Monarch butterflies decline at wintering grounds in Mexico, Texas drought adds to stress to migration
Every fall, millions of monarch butterflies travel south to Mexico and take refuge in twelve mountain sanctuaries of oyamel fir forests. Now, declining numbers of the overwintering butterflies expose the migration’s vulnerability and raise questions about threats throughout the monarch’s lifecycle. A study published online last spring in Insect Conservation and Diversity shows a decrease in Mexico’s overwintering monarch butterflies between 1994 and 2011. The butterflies face loss of wintering habitat in Mexico and breeding habitat in the United States. Extreme weather, like winter storms in Mexico and the ongoing drought in Texas, adds yet another challenge.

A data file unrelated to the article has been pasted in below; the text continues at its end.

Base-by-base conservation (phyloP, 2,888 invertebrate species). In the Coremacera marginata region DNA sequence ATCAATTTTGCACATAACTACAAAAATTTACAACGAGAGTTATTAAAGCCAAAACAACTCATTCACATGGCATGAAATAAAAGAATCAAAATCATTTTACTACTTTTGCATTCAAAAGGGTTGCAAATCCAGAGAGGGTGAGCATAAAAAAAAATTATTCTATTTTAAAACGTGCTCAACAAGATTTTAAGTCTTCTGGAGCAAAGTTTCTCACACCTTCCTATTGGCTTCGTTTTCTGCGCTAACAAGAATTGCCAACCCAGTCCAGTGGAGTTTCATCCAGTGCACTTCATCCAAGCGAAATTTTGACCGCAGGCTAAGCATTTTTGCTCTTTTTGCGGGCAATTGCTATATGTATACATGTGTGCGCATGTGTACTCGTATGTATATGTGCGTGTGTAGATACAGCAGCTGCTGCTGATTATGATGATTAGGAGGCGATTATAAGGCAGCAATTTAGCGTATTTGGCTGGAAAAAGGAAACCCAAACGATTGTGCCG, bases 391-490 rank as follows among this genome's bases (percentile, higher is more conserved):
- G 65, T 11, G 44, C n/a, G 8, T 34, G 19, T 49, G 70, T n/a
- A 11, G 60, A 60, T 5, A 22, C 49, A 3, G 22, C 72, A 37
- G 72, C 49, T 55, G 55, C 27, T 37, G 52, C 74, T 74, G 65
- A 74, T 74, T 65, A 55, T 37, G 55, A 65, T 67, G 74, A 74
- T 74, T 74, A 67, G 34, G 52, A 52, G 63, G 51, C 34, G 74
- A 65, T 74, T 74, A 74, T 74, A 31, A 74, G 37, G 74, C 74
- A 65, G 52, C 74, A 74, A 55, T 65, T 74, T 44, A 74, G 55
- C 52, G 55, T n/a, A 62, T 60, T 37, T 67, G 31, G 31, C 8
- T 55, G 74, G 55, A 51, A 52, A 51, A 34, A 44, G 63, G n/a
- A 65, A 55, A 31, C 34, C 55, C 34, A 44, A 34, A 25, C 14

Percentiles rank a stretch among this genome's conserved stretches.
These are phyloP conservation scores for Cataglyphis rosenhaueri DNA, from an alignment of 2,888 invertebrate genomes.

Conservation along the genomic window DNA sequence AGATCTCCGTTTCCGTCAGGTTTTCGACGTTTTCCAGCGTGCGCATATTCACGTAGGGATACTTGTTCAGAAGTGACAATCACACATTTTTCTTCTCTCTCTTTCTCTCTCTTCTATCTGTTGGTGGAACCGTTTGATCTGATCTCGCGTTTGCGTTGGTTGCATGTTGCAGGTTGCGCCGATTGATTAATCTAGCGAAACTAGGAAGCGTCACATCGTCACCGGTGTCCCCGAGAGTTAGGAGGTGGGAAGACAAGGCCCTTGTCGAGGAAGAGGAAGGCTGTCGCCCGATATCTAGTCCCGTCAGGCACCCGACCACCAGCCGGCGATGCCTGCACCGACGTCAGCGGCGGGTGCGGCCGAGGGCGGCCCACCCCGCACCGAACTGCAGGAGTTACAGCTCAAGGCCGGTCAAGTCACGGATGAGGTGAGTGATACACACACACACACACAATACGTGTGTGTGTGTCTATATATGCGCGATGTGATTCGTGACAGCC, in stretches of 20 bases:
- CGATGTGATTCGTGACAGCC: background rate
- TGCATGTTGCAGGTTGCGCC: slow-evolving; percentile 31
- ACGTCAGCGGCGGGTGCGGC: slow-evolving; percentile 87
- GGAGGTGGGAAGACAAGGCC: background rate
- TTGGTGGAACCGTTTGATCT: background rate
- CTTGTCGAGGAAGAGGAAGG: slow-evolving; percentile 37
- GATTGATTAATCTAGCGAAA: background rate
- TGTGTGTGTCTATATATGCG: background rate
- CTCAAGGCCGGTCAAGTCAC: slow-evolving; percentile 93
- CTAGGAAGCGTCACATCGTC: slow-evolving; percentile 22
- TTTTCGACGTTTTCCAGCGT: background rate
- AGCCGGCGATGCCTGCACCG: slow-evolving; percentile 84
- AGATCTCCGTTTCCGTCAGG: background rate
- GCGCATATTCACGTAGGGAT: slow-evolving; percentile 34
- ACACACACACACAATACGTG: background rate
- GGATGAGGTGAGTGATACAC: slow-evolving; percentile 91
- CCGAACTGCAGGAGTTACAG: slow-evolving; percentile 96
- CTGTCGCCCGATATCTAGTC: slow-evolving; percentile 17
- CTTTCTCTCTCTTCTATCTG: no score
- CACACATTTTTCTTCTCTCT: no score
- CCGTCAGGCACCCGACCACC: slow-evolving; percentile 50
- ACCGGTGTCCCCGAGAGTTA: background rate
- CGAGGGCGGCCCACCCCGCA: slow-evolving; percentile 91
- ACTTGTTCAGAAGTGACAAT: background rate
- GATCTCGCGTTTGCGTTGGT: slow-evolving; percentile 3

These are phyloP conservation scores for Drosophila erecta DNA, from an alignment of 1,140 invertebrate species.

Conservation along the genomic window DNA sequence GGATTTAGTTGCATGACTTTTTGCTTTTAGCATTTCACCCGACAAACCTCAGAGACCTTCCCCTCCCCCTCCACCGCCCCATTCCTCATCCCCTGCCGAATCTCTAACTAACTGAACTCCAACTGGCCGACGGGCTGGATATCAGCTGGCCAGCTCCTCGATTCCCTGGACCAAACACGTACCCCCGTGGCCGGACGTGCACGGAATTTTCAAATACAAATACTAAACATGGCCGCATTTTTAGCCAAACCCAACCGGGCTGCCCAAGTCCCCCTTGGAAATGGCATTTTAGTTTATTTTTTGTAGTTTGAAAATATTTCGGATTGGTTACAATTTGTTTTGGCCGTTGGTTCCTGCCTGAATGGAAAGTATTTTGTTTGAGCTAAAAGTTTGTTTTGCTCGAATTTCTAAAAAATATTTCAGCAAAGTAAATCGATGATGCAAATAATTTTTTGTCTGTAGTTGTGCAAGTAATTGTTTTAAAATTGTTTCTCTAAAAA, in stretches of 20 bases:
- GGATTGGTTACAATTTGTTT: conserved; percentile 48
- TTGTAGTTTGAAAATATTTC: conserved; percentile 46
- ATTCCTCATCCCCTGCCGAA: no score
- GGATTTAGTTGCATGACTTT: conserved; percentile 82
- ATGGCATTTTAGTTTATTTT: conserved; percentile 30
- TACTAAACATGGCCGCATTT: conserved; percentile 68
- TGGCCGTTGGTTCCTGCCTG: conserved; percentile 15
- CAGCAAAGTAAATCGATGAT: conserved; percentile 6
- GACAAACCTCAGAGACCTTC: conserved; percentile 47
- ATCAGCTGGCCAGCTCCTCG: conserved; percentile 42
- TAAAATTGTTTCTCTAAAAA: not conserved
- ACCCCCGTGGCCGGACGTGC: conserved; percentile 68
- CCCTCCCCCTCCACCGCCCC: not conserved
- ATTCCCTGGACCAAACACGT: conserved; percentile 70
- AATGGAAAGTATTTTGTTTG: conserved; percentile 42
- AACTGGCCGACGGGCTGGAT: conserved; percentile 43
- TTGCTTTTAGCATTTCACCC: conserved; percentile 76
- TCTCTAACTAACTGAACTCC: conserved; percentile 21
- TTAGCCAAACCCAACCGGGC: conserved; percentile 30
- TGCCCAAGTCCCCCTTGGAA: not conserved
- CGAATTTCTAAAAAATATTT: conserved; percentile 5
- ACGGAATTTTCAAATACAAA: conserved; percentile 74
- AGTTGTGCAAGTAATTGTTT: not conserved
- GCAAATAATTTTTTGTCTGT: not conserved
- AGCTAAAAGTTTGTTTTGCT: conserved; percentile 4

The seeds of the decline date back more than 40 years as commercial and subsistence logging—now illegal in the Monarch Butterfly Biosphere Reserve—have fragmented the forest on which the butterflies depend for winter survival. Between 1971 and 1999, logging degraded 44 percent of the high-quality overwintering habitat within the reserve.
Thanks to its shelter and humidity,"“the forest serves as an umbrella, a blanket and a hot water bottle for the butterfly," said biologist Lincoln Brower of Sweet Briar College in an interview with mongabay.com. Brower, who has studied monarchs for 56 years, compares removing even a single tree to cutting a hole in the blanket.
For further information: http://news.mongabay.com/2011/1109-ucsc_keller_monarchs.html#ixzz1ddMdBUkd